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I normally start my plants early in the year when the sun is still relatively low in the sky; however, I just started some tomatoes and cucumbers and I did it in a sunny location (just as the instructions say:geek:) but nothing ever germinated, so I sowed some more seeds, again nothing:mad:

I realized that the sun was warming up that soil quite a bit, so I thought may be the sun was baking the seeds, so what I did was cut down limbs of my Live Oak tree and place them over a plot of ground so that it would provide dappled sunlight to the area and then I sowed more seeds. They all germinated within a week. Now as the leaves are falling off the limbs I cut, it's providing more sun (slowly allowing the plants to acclimate) and mulch for the area...Kind of cool.(y)


The sun is a killer. When I plant my tomatoes or other veggies the instruction says to plant in full sun conditions...WRONG!!!:D
 
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I ended up with some broiled seeds this year too, and they were under mesh 90% sun screen, not in the soil but in small starter pots. There was sun from oblique angles, but i really think the heat did them in. They popped their little heads up, said "no way", and shriveled up and died.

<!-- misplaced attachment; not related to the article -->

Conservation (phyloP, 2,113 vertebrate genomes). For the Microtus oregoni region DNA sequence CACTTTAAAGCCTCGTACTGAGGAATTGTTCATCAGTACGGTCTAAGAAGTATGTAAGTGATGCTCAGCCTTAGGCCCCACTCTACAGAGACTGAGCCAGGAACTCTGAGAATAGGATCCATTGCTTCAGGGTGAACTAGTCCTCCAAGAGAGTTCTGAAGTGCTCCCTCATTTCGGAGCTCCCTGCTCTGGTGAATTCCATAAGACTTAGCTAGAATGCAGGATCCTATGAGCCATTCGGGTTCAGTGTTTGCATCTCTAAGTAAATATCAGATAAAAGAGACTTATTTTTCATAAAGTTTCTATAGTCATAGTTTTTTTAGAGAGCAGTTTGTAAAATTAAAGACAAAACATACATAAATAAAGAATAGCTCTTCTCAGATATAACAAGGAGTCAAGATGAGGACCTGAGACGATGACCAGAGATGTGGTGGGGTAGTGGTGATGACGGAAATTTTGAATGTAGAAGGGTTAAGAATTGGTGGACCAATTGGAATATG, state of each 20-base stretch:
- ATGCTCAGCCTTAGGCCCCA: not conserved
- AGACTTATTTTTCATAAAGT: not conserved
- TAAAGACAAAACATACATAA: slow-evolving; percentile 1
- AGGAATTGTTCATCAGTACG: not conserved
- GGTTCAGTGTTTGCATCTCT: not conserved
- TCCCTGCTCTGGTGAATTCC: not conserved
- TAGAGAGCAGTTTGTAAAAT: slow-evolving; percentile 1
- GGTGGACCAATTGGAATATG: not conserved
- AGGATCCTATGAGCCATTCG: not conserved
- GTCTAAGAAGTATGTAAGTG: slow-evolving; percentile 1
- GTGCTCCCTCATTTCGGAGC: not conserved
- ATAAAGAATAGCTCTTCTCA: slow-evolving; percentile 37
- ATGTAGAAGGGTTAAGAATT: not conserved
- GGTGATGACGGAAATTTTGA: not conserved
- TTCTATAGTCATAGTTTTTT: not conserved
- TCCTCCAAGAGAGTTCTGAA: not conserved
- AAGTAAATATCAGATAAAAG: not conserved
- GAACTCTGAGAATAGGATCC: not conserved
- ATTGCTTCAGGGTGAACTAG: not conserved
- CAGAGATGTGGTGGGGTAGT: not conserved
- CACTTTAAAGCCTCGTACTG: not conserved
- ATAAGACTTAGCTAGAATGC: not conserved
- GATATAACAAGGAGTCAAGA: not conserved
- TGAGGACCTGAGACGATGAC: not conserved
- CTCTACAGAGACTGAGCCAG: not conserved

For people closer to the Equator full sun may mean between 4-6 hours of morning sun max depending on what you are growing. In Jamaica if you want tomatoes, you have to plant them in the shade.:)
 
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I ended up with some broiled seeds this year too, and they were under mesh 90% sun screen, not in the soil but in small starter pots. There was sun from oblique angles, but i really think the heat did them in. They popped their little heads up, said "no way", and shriveled up and died.

For people closer to the Equator full sun may mean between 4-6 hours of morning sun max depending on what you are growing. In Jamaica if you want tomatoes, you have to plant them in the shade.:)